| EMAIL :: Ara [dot] T [dot] Howard [at] noaa [dot] gov
    | PHONE :: 303.497.6469
    | A flower falls, even though we love it;
    | and a weed grows, even though we do not love it.
    | --Dogen
    ===============================================================================
    Ara.T.Howard, Jun 29, 2004
    #3
  4. Kristof Bastiaensen wrote:
    > Hi,


    Moin!

    > here is another regexp behaviour which surprises me.
    > There may be some logic behind it, but I fail to see it...
    > irb(main):004:0> /(theone)?/.match(" theone").to_a
    > => ["", nil]


    I think that this is about how greediness in Regexps works:

    A Regexp will try to match as much as possible starting at the current
    position, but even a "bad" match at the current position will be better
    than a "good" match at a later position in the String.

    Maybe it would be possible to do a version of .match that finds the
    "best" (== longest, if greedy) match in the whole string. I assume that
    it would be based on .scan in some kind of way.

    Regards,
    Florian Gross
    Florian Gross, Jun 29, 2004
    #4
  5. On Tue, 29 Jun 2004 11:05:43 -0600, Ara.T.Howard wrote:

    <snip>
    >> irb(main):004:0> /(theone)?/.match(" theone").to_a
    >> => ["", nil]

    >
    > ? means 'zero or one'
    >
    > we start a the beginning of ' theone' and instantly find a match: zero of
    > them.

    <snip>
    >
    > if you create a regexp without anchors and with portions that can match zero
    > things and have not done so out of absolute need - your code has a bug.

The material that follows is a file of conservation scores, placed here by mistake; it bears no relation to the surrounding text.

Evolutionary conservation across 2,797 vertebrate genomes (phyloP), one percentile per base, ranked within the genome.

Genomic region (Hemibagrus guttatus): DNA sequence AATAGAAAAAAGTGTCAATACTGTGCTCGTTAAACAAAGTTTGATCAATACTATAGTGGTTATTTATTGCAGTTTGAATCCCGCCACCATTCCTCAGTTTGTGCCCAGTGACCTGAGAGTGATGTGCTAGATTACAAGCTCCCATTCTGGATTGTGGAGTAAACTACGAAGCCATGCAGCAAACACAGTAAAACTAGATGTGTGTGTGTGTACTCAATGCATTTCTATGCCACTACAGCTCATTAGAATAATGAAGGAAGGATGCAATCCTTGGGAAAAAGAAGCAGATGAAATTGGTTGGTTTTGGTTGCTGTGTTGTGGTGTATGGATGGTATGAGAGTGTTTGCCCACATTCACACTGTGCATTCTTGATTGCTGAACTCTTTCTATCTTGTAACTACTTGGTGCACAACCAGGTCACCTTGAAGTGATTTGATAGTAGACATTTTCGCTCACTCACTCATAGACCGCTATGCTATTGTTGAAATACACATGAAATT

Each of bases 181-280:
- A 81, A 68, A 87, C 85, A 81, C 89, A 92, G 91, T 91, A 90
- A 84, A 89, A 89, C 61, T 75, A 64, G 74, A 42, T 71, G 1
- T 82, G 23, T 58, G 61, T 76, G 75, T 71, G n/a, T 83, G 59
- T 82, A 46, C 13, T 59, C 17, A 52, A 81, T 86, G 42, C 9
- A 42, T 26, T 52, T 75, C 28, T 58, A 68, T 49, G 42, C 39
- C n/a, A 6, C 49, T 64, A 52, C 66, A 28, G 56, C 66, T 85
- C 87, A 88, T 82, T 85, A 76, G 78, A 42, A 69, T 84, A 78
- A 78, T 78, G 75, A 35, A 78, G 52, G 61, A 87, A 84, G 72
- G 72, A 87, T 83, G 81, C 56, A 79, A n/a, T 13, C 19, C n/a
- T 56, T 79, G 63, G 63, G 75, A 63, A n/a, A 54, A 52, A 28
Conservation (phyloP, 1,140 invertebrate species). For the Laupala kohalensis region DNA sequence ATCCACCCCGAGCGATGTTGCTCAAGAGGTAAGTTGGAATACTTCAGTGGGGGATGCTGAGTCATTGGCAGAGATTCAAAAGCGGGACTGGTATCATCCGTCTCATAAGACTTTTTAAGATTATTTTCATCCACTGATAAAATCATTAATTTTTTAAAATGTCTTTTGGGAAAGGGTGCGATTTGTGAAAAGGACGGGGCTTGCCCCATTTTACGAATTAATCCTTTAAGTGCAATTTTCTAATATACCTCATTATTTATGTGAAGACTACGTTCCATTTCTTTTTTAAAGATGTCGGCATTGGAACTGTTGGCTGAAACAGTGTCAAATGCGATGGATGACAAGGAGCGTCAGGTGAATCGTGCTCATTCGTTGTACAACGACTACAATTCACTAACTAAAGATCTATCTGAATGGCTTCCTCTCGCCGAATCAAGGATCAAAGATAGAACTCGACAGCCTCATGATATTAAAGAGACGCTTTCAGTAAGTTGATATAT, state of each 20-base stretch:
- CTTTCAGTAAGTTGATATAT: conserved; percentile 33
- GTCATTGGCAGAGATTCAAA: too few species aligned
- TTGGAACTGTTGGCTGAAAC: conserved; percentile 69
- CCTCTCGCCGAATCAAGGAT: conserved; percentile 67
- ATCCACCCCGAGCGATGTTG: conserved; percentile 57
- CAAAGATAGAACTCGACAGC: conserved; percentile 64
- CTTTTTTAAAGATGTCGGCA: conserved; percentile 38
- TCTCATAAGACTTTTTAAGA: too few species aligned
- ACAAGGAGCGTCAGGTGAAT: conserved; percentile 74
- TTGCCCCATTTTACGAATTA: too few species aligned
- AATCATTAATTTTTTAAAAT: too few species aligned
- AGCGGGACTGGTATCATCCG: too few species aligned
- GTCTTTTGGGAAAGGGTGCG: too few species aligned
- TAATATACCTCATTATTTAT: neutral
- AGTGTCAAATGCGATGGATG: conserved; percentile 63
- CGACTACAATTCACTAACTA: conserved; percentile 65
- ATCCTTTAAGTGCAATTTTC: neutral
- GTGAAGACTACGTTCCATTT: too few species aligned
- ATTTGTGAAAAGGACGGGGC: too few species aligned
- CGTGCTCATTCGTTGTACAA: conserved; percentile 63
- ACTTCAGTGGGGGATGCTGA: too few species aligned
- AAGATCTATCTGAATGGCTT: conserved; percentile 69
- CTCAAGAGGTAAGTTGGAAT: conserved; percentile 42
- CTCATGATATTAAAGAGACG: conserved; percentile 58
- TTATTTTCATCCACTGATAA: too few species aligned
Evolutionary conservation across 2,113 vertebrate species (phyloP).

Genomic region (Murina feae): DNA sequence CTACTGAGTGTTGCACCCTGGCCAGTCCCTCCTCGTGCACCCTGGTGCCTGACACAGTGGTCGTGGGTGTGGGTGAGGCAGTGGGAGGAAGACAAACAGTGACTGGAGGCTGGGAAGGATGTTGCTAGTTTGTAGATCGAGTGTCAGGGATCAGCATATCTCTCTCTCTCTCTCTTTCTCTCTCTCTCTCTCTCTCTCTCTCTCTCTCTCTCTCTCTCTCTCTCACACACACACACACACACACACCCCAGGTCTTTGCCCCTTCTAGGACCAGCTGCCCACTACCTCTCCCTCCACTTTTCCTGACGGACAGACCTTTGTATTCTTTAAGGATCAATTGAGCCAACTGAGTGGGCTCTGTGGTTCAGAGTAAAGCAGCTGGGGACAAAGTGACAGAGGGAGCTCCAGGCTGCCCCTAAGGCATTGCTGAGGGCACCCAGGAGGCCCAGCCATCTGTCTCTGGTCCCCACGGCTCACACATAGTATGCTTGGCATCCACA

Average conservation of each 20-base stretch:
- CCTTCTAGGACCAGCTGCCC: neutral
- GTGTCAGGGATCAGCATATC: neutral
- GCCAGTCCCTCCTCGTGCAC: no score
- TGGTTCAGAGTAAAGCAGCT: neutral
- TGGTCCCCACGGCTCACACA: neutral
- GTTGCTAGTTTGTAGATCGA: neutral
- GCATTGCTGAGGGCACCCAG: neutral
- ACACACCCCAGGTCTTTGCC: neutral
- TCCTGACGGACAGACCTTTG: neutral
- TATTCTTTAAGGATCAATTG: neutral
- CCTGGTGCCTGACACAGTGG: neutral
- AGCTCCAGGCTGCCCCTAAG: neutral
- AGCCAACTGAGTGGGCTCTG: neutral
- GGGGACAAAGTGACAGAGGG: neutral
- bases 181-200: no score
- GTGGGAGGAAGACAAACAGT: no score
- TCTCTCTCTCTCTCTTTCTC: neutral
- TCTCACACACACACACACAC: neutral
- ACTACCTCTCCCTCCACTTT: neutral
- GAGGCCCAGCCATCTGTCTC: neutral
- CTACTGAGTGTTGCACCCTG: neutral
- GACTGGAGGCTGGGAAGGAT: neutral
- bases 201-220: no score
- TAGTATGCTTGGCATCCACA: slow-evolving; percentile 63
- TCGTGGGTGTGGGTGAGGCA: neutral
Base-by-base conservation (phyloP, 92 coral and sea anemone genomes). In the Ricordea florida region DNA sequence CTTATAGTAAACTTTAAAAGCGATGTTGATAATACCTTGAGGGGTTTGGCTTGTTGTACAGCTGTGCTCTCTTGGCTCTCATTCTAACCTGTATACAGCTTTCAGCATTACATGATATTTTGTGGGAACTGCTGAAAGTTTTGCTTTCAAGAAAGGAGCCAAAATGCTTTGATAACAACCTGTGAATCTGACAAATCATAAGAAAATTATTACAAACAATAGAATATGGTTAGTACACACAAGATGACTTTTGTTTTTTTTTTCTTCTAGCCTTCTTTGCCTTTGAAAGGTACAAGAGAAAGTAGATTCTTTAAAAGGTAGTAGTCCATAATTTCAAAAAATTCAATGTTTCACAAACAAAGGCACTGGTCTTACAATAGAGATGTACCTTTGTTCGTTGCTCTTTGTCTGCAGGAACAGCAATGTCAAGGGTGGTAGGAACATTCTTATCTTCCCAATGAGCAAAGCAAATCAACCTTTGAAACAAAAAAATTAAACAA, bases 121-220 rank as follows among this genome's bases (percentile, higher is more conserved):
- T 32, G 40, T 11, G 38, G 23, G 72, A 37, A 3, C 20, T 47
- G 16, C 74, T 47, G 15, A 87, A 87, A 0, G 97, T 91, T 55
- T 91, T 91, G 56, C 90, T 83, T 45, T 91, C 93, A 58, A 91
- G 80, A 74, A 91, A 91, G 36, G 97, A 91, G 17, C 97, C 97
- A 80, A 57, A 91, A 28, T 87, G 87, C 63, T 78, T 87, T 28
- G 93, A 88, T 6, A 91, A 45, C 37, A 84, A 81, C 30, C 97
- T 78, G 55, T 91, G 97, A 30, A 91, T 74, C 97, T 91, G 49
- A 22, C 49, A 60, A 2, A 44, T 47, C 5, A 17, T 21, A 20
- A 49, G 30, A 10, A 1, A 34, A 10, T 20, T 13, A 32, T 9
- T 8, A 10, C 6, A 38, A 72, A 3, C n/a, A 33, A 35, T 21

Thanks for the answer. I expected the pattern to expand greedily,
    but I forgot it will return the first match, which is the empty
    match. You are right, /(theone)?/ is a silly thing to write,
    finally I just needed another regexp for my problem.

    Thanks,
    Kristof
    Kristof Bastiaensen, Jun 29, 2004
    #5
  6. "Kristof Bastiaensen" <> schrieb im Newsbeitrag
    news:p...
    > On Tue, 29 Jun 2004 11:05:43 -0600, Ara.T.Howard wrote:
    >
    > <snip>
    > >> irb(main):004:0> /(theone)?/.match(" theone").to_a
    > >> => ["", nil]

    > >
    > > ? means 'zero or one'
    > >
    > > we start a the beginning of ' theone' and instantly find a match: zero

    of
    > > them.

    > <snip>
    > >
    > > if you create a regexp without anchors and with portions that can

    match zero
    > > things and have not done so out of absolute need - your code has a

    bug.
    >
    > Thanks for the answer. I expected the pattern to expand greedily,
    > but I forgot it will return the first match, which is the empty
    > match. You are right, /(theone)?/ is a silly thing to write,
    > finally I just needed another regexp for my problem.


    This is a case of the simple general rule "Watch out for regular
    expressions that match the empty string". All sorts of problems can arise
    when using them and usually you don't want to match an empty string
    anyway.

    Kind regards

    robert
    Robert Klemme, Jun 30, 2004
    #6